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Common mistakes and tips for choosing your password

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Passwords are often underestimated unless you work in IT. If you are often online, you probably subscribe to different online platforms. Whether it's a cloud solution, a notes app or Facebook, you need to choose a password for each platform. The multitude of apps and online platforms available makes it difficult to manage each password appropriately. The truth is, you always need a password to secure your data. Even if it's as a backup for your fingerprint lock on your iPhone. The problem is that we tend to use so many services and platforms that we don't spend enough time creating strong passwords.

Common mistakes when choosing a password

Choosing a password can be difficult - if it is too easy, it can be easily guessed. If you make it too difficult, you are likely to reset your password more often than you would like. The most common mistake is choosing an easy password. Examples of passwords that are too easy but are still used are:

  • abcd1234
  • Password
  • 12345678
  • qwerty

As you can see, these examples can be guessed by a hacker in seconds - even faster if you use a password hacking program, which is often the case. There are patterns that are simply not enough. One uppercase letter and five lowercase letters plus digits is the second most common method. This method is already quite helpful, but still not secure enough. We often choose subjects that are close to us, that create a pattern in some way. For example, dates, names of relatives, etc. This is either information that someone who knows you can guess or information that you have online in your public social media profiles.

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How do you create a secure password?

1. Long passwords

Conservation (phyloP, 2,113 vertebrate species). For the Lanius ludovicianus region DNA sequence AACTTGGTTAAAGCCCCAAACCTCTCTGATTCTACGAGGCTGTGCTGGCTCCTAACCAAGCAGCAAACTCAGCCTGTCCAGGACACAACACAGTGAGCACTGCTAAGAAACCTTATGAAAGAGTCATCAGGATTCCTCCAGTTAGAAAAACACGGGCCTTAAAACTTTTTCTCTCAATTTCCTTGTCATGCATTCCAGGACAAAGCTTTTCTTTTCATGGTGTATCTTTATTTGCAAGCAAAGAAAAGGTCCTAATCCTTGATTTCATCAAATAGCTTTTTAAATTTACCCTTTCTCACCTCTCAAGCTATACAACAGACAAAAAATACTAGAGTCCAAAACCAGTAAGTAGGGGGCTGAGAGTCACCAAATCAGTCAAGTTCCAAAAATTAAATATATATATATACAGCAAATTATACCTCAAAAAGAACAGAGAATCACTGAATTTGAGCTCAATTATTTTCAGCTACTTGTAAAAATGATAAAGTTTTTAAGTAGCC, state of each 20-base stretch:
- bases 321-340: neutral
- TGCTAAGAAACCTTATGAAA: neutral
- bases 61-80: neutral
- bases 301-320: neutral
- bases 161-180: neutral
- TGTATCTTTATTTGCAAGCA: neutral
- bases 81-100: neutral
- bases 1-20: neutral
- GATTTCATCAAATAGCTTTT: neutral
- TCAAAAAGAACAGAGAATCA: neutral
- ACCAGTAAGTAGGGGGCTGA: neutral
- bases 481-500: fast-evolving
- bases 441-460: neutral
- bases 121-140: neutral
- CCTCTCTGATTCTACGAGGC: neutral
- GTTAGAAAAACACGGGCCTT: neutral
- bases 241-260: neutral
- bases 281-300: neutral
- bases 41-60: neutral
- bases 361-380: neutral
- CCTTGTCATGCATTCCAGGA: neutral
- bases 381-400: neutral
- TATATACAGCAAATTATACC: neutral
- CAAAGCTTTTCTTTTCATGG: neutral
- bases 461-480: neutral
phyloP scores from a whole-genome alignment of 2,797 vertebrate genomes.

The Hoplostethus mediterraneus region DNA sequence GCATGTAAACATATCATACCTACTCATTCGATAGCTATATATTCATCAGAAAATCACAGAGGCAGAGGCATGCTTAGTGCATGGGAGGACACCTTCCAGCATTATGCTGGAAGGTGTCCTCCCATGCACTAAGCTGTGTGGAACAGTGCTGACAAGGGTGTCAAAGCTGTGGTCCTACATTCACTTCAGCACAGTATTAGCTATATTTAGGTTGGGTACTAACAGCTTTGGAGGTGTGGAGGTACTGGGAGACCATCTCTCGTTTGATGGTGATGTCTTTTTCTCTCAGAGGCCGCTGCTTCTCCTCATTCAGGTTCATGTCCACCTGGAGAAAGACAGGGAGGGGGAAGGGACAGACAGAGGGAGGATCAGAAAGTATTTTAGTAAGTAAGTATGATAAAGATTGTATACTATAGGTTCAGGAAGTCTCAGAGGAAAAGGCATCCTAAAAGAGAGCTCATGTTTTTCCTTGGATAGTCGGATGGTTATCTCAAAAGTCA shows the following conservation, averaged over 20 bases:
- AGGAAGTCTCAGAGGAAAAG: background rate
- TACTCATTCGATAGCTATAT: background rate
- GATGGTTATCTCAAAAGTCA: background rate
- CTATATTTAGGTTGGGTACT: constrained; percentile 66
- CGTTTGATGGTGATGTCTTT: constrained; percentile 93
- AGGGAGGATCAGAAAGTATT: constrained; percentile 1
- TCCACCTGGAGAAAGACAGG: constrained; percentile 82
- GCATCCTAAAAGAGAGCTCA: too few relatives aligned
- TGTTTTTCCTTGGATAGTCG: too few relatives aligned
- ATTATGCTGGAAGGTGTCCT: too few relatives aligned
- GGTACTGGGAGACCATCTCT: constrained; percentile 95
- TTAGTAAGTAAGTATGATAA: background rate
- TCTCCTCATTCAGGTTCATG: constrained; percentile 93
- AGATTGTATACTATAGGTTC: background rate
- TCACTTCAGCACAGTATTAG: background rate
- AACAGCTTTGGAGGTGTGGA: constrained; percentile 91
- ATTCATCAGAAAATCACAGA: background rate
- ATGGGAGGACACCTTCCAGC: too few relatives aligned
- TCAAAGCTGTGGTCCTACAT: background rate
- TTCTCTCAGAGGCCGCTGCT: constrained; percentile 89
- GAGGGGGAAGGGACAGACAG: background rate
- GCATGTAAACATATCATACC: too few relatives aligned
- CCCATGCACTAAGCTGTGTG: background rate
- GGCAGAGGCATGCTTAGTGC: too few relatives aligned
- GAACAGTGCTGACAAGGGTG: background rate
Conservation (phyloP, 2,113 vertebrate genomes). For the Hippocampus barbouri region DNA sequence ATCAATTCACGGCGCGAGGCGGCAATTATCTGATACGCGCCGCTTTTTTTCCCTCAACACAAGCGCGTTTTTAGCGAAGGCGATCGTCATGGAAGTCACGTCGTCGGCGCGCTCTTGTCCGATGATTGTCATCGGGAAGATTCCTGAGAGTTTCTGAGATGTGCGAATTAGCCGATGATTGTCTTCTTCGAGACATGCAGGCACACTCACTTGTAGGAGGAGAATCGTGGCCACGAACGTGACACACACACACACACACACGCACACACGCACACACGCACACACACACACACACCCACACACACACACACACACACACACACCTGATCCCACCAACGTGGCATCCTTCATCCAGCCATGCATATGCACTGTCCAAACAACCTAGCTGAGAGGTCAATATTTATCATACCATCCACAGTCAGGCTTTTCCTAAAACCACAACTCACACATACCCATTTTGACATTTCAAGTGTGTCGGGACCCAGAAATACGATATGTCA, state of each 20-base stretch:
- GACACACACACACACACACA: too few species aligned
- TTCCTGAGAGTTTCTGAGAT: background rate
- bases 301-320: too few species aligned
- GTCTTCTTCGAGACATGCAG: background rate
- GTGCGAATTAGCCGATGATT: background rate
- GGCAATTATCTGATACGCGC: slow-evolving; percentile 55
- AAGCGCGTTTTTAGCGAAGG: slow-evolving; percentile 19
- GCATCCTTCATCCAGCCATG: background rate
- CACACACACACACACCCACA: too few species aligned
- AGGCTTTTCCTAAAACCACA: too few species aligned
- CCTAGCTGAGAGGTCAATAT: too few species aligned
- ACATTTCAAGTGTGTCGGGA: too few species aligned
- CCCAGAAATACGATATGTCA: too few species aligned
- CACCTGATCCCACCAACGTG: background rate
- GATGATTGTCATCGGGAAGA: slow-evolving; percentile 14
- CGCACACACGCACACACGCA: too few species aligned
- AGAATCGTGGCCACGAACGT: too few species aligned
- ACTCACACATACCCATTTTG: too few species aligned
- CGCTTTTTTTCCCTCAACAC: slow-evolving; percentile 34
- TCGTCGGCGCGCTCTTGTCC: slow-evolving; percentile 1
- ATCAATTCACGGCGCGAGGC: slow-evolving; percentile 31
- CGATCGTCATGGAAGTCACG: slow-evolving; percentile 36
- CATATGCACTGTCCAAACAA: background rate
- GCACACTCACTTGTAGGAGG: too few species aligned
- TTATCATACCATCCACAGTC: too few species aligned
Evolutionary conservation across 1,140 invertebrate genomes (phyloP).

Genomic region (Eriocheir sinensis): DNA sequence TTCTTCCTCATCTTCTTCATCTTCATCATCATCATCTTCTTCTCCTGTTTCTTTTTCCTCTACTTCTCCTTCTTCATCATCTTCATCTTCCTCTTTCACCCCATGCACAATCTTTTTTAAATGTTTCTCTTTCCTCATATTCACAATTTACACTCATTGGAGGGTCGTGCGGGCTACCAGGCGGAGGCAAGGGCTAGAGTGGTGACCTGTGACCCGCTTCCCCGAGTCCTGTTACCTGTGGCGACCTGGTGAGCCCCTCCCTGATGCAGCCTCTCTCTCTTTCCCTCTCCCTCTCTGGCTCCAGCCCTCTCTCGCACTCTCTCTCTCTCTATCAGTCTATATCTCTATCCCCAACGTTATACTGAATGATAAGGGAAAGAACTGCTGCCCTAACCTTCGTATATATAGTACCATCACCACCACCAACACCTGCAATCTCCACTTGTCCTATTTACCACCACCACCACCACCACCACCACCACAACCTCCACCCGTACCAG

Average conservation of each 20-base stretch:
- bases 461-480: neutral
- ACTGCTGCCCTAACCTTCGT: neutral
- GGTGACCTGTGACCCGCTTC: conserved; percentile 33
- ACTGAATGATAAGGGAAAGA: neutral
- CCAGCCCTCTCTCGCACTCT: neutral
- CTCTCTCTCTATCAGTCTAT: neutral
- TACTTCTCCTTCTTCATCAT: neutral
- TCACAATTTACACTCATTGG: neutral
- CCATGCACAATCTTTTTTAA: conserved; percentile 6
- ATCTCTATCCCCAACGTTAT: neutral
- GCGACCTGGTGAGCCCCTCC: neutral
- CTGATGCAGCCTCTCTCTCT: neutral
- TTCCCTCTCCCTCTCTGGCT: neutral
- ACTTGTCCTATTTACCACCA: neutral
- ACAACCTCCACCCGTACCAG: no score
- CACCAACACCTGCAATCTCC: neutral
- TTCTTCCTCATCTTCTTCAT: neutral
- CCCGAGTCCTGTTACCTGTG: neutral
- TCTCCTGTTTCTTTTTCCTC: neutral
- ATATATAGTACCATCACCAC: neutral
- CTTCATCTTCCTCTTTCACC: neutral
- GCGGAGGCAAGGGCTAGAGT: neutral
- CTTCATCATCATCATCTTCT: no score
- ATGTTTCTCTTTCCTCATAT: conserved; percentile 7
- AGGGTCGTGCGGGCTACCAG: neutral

Creating a 12-digit password is already a good start. When we talk about hackers, we're not talking about a man in a dark room behind a computer typing in lots of passwords and trying to log into your account. Instead, they use a program that automatically runs through large databases of common passwords and random combinations. If your password contains a long string of words, it becomes harder for the program to guess your password. A combination of several words, if allowed, will definitely make your password more secure.

2. Has numbers, symbols, upper case letters and lower case letters

Add all these four components to your password and it will be difficult for any program to guess it. Adding numbers and symbols increases the complexity of the password, which in turn makes it harder to access your password.

3. No obvious substitution or common phrases

It goes without saying that using 0 (number) instead of an O (letter) or an uppercase T instead of a t's is not enough unless you combine it with symbols and numbers. Programs are smart enough to try different combinations of common passwords, see example:

  • password
  • passw0rd
  • Password
  • Passw0rd

Try our tips on this page and see how secure this approach is. Please do not try any of your actual passwords.